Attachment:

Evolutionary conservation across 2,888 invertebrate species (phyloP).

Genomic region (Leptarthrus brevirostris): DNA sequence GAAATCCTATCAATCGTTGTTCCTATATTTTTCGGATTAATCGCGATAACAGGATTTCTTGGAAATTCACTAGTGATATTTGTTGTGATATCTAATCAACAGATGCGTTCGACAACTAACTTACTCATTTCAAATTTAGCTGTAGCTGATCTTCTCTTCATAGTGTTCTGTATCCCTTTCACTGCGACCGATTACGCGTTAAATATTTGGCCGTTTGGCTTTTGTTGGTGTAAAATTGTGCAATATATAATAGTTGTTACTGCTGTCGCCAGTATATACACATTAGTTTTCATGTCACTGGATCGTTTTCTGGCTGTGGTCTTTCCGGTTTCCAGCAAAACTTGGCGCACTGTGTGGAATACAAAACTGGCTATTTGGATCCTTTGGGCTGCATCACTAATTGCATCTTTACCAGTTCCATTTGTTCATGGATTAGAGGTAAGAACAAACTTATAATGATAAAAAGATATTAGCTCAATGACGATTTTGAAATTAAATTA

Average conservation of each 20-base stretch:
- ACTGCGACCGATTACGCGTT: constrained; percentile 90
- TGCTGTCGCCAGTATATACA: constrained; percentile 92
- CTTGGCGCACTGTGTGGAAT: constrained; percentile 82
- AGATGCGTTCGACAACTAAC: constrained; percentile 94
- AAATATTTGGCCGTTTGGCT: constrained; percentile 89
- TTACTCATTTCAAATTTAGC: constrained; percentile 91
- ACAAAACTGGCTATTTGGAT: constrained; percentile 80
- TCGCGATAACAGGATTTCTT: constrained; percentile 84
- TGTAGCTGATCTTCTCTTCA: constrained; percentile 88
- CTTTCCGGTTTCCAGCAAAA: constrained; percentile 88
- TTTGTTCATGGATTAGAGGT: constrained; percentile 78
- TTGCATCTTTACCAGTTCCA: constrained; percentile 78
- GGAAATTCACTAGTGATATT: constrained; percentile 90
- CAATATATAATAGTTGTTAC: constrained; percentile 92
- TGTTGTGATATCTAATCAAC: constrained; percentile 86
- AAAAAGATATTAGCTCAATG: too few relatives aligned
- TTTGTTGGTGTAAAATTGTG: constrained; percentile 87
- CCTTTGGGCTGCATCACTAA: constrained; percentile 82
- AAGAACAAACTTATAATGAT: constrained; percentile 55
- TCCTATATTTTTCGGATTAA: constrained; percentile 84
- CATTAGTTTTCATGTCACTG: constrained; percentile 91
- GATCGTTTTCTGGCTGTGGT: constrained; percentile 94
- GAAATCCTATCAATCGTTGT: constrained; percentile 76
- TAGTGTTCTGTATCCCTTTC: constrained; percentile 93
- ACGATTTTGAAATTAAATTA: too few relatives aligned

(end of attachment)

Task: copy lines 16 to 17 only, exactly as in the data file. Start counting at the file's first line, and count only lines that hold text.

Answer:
- GGAAATTCACTAGTGATATT: constrained; percentile 90
- CAATATATAATAGTTGTTAC: constrained; percentile 92